It’s a limited release beer. Comes and goes. But if you look in your Total Wine or maybe your beer buying place of choice, you will see individual cans of Monsters Park. Not the 16oz, mind you, the 12 oz cans.
Those cans are going for $17.99 or more.
Should I get a Quicken Loan for a can of Monsters Park?
Cute 12oz can, Modern Times. Now bring out the real can. These must be gag gifts, right? No, it’s real? Okay sorry. You need a $20 bill to get one 12oz can of beverage now, I see. This deserves a strongly worded Untappd rating.
if we were talking about one of the bombers of Monsters Park, that would be a different story. But this is a baby 12oz can. Hardly enough for a personal beerfest.
Can I age a can of beer like Monsters Park?
When you get a bomber bottle, Modern Times suggests that it would be totally cool to age it anywhere from 6 to 24 months.
But what about the can?
Let’s say we don’t think $18 for a can of Monsters Park is too damn high and we buy it. Can I age it, or (if you prefer the term) cellar it?
Yes, aging beer in a can is a thing too and yeah, do it. I think cellaring beer in a bottle or a can has equal benefits and drawbacks so it does not really matter.
I would like to one day take the same batch of beer, one in a can, one in a bottle, sit on it for a year and then see how they do. But that is for another post, another day.
Beer Questions: Can A Gas Card Be Used To Buy Craft Beer?
Payday is several days away and all you really want is a 6-pack of good beer to get you through the week.
The only way you have to pay for anything is a credit card from a gas station.
So this begs the question: Can I buy beer with my, say, Shell Credit Card?
Yes! The answer is yes.
Desperate times call for desperate beer purchases.
Look, man, you should not be doing this. A lot of gas credit cards have high-interest rates. Like 23% rates.
I’m no math wiz but you are paying a lot more for that beer when you use a card.
That said, when you need to have some beer and you have no other means and you have space on your gas card, it’s there for you. It’s been days since you’ve been able to check-in a beer on Untappd. You NEED THIS, MAN!
I may have done it, once or twice myself so no judgment here.
This may or may not be cool across all the States.
As far as I can tell you can do this with most cards. From Shell cards, Chevron, 76, Texaco, or whatever weird gas company you have in your town.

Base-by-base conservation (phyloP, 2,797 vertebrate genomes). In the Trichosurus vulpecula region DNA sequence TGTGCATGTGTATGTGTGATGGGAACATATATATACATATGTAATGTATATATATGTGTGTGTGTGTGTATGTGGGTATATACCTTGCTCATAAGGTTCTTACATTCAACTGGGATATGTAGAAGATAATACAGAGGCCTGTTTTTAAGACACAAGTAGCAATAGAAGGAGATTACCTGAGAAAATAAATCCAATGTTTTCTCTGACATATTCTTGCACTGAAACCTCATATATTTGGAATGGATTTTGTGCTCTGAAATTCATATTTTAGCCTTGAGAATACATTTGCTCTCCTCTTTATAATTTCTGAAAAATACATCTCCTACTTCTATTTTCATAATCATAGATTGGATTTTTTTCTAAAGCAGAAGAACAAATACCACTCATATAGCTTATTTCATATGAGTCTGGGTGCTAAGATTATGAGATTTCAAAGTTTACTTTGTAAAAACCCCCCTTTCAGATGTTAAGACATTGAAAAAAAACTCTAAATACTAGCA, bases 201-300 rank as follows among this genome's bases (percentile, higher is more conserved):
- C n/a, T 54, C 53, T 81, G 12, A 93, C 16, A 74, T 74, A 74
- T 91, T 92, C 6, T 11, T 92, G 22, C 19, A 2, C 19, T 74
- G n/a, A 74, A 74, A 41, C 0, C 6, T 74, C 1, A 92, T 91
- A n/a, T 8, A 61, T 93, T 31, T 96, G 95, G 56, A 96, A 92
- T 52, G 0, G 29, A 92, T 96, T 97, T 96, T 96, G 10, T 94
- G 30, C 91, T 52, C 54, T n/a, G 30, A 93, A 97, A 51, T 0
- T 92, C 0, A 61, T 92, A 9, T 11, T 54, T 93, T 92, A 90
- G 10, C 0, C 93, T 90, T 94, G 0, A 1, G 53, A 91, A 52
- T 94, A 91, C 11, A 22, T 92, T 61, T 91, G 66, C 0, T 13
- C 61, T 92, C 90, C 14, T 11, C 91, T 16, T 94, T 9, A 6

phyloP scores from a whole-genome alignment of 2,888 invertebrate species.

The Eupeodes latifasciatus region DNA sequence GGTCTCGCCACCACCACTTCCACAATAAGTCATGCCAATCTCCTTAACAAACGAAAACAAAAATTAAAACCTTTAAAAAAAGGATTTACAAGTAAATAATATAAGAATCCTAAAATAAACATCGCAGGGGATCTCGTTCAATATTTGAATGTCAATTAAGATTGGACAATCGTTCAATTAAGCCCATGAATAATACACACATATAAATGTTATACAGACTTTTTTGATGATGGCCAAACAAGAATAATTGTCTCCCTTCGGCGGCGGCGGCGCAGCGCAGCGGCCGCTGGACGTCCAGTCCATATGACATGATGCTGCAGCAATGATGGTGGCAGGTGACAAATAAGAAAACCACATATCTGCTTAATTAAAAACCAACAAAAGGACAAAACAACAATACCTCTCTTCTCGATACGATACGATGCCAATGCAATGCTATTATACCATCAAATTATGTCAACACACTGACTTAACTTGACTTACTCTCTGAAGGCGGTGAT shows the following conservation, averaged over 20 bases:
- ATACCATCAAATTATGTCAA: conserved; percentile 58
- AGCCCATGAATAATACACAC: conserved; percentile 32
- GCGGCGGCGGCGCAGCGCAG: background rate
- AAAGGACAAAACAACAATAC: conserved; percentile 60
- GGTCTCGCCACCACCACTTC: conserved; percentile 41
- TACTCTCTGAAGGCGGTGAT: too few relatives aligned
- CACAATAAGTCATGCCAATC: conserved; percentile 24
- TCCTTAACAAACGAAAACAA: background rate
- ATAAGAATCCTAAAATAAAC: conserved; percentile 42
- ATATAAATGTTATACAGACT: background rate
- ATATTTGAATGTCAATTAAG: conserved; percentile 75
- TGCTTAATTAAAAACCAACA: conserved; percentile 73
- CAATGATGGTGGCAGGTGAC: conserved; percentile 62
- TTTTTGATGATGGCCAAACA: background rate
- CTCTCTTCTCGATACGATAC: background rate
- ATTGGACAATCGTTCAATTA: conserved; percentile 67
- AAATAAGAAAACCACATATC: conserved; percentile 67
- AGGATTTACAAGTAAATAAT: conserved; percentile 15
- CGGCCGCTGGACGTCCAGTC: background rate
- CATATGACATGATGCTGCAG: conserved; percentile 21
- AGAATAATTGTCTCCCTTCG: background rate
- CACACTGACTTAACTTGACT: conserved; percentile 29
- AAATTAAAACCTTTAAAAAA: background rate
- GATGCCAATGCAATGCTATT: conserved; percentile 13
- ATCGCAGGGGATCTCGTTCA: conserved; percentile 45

Every state’s rules have the possibility of being different.
It might be smart to do a quick call-ahead to the gas station to make sure you can use your card to buy that tasty beer. Just don’t let on it’s for you when you call…
“Yeah so my friend wanted me to call and ask if you take your gas card for payment if one wanted to purchase an alcoholic beverage? Also, do you have any hazy beer right now?… asking for a friend still.”
Of note: You may have a “fuel only” restriction placed on your card if it is a business account. So be warned. Have a really rad excuse lined up when your boss asks about that $16.99 charge for a 4-pack of “How’s It Hazing, Bro?!”
Can you buy alcohol with a GIFT card?
No. This is different from a gas CREDIT card. Not really sure why.
To me it makes more sense to restrict a gas credit card from buying alcohol than a gift card.
A gift card normally works like cash.
Somebody paid cash for the gift card. You can buy beer with cash. Why can’t you buy beer at a gas station with a gas gift card!?
I guess it’s fine for gas companies to make that credit card rate money with beer.
Do you already know about rolling your beer or is this the first time you’re hearing about it?
I recently was listening to Three B Zine podcast and heard a guy from Stone Brewing talk about rolling a can of Hazy IPA or NE style (whatever term you prefer) beer before opening it.
Oh, yes, I have seen hazebros do this beer rolling on Instagram but did not think there was a point to it other than it makes for a slightly fun and quick video.
There is actually a point to it.
Why? What does rolling a beer do?
It breaks up the sediment. If a beer has been sitting around a bit or is excessive in its hazy New England nature, there will be lots of chunky goodness to mix in with the rest of the beer.
Rolling it brings out the all the flavors.
So, when you roll it, it’s like shaking it up without shaking it up because actually shaking a beer is bad – unless you just won the World Series and you’re pouring beer over your teammate in the locker room.
Rolling it mixes all the things. The sediment. The haze. The juicy.
Is it okay to drink beer with sediment?
Yeah, dude. Totally. That’s full of protein probably.
Actually, it’s the yeast. It is heavy and likes to rest at the bottom of your can or bottle. Yeast gets worn out and lazy.
Good news though, that sediment apparently has plenty of B-vitamins so you’re going to be super healthy after drinking it. “No honey, I don’t need to take my multivitamin today, I have my juicy beer here, I’m good.”
What is the best way to roll your beer?
Be nice to your beer. Take your favorite can or crowler of hazy, or bottle of old beer. Playfully roll it across the table a few times. Open. Pour. Enjoy your haze…bro.
If you do it right and don’t get too crazy with your roll, it won’t explode on you, it’ll just be ready to enjoy.
Enough talking about it. Let’s try it because I am getting thirsty and I need something chunky and juicy:
If you can’t seem to pour from a crowler without making a mess, like me, I have the solution. No, I don’t know how to pour from a crowler… YET. Today we are going to figure out, once and for all, how to pour from a crowler, properly.
It’s not like pouring from a crowler is hard…right?
You see, I have been having problems pouring from a crowler. Usually, the beer runs down the side of the crowler as I am pouring or my pour is mostly foam or both.
Maybe you have no problems pouring from a crowler and are wondering why I am so stupid. That’s fine.